The Dodgers' top executives promised Tuesday that most of the roster and staff that fell one victory short of a World Series championship will return for another run in 2018.
Speaking six days after a World Series Game 7 loss to the Houston Astros, president of baseball operations Andrew Friedman said he expects pitching coach Rick Honeycutt and the rest of manager Dave Roberts' coaching staff to be back. Honeycutt's contract expired at season's end, and both sides were uncertain what would come next for the 63-year-old who has held the job since 2006.
Friedman said the Dodgers are exploring candidates to replace assistant hitting coach Tim Hyers and player development director Gabe Kapler, vacancies created last week. Hyers became Boston's head hitting coach and Kapler Philadelphia's manager.
Roberts has one season remaining on the three-year pact he signed in November 2015. While he declined to say whether he planned to extend Roberts' contract, Friedman praised the manager's work and indicated he wanted it to continue.
"We expect to work together for a long time," Friedman said at a news conference at Dodger Stadium.
Roberts took criticism for several of his pitching moves during the playoffs. Friedman acknowledged that he would have made some decisions differently, but noted that many of his choices might have produced worse results.
The front office faces its own decisions this winter, including one on Shohei Ohtani, the tape-measure-home-run-hitting, 100-mph-pitching Japanese star who is expected to arrive on the MLB market. The Dodgers have scouted the two-way standout since he was in high school, and Friedman and several staffers traveled to Japan to watch him during the summer.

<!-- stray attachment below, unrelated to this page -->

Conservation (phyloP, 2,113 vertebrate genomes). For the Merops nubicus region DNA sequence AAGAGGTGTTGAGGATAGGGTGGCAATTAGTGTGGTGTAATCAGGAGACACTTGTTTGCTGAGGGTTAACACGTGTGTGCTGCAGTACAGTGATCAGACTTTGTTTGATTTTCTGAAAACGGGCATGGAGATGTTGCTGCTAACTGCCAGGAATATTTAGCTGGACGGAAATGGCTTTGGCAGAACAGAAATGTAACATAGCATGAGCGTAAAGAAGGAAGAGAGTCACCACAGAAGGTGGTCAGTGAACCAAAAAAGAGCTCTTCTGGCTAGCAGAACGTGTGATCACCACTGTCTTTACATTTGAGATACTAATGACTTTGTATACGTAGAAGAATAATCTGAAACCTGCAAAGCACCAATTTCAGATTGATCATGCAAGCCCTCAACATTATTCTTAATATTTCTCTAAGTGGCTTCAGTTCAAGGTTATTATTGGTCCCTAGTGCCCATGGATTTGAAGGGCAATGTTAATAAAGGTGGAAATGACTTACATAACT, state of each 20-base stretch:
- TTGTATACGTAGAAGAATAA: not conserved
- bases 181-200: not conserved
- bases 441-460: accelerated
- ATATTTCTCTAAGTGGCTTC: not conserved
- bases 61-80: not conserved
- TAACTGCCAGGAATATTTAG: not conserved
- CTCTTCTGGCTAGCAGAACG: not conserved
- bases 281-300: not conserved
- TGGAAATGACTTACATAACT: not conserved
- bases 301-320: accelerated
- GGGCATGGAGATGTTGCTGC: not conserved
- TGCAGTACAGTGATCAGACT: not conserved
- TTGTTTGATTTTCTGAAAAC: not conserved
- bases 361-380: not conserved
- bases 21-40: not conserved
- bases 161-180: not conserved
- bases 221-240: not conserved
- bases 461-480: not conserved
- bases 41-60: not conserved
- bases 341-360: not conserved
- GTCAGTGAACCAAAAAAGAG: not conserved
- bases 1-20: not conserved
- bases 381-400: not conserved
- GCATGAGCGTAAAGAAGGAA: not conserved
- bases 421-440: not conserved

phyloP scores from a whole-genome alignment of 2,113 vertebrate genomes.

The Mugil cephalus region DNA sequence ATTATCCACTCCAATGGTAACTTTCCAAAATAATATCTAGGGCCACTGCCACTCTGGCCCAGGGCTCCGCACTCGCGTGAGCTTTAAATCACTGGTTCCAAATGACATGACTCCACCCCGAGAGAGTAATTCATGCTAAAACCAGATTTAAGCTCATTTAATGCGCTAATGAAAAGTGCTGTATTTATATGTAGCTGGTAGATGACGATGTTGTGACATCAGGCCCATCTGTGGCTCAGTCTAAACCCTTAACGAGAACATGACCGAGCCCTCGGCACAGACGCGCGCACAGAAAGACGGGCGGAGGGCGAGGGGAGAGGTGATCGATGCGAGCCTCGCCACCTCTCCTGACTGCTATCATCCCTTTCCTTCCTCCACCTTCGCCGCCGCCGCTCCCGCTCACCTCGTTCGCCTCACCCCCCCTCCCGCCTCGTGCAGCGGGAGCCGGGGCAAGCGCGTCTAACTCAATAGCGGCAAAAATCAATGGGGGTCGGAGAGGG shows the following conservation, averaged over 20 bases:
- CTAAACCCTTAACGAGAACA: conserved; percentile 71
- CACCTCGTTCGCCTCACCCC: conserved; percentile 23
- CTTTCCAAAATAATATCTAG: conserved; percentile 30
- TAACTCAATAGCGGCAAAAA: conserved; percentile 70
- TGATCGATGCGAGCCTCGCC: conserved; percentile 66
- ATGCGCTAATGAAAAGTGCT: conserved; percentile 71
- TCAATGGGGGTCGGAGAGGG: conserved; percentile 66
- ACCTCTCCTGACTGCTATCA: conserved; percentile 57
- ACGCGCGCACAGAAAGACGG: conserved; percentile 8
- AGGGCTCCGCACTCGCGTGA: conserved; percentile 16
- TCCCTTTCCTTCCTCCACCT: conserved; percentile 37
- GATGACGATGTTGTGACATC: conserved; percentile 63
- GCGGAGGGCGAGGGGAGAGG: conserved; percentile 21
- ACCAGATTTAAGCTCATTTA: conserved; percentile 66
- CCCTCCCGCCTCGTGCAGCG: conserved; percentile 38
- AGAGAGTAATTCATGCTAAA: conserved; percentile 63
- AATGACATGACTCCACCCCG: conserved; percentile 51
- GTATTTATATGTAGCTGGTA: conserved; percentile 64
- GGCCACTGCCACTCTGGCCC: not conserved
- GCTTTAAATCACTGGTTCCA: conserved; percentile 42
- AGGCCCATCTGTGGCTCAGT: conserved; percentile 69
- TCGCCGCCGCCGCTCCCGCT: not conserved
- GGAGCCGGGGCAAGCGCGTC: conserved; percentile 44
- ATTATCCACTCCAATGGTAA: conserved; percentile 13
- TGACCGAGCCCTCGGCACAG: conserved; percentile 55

Ohtani, 23, would be unable to sign for more than about $3 million to $4 million, rendering his decision difficult to predict. Dozens of teams will make offers. The Dodgers, because they are limited by international spending rules, can only offer about $300,000. However, some people close to Ohtani say money might not be the biggest determining factor. There has been speculation he might favor teams that would allow him to hit and pitch.
"It's a situation we are monitoring closely," Friedman said, adding that he was open to the idea of a two-way player.
Friedman said he expects shortstop Corey Seager's sore right elbow to heal without surgery. Seager has experienced elbow pain since August, and he argued with the team down the stretch about how to best manage the injury. He sat out the National League Championship Series because of a back ailment. Outfielder Andrew Toles, who tore a knee ligament in May and sat out the rest of the season, should be ready for spring training, Friedman said. So should reliever Yimi Garcia.
First baseman Adrian Gonzalez's season finished in controversy. Ruled out because of a back injury, he spent some of the playoffs in Italy, then returned to participate in pregame workouts and meetings during the World Series. After the Dodgers lost twice when he was around, Roberts asked him to continue as a spectator.
Gonzalez is 35 and, with the emergence of rookie first baseman Cody Bellinger, lacks a clear role on the Dodgers. Next season is his last under contract. Still, Friedman said he expects Gonzalez in camp in February, "strong and healthy."
General manager Farhan Zaidi said the Dodgers did not see any "glaring needs" on a roster that won 104 games during the regular season but wasn't quite good enough to defeat Houston in the World Series.
"I'm not sure if I'll ever really get over it," Friedman said of the loss.
Said Zaidi: "Going to a Game 7 of a World Series, it really makes stark how fine the line can be between having a somber press conference like this one," Zaidi said, "and having your players show up on Saturday Night Live."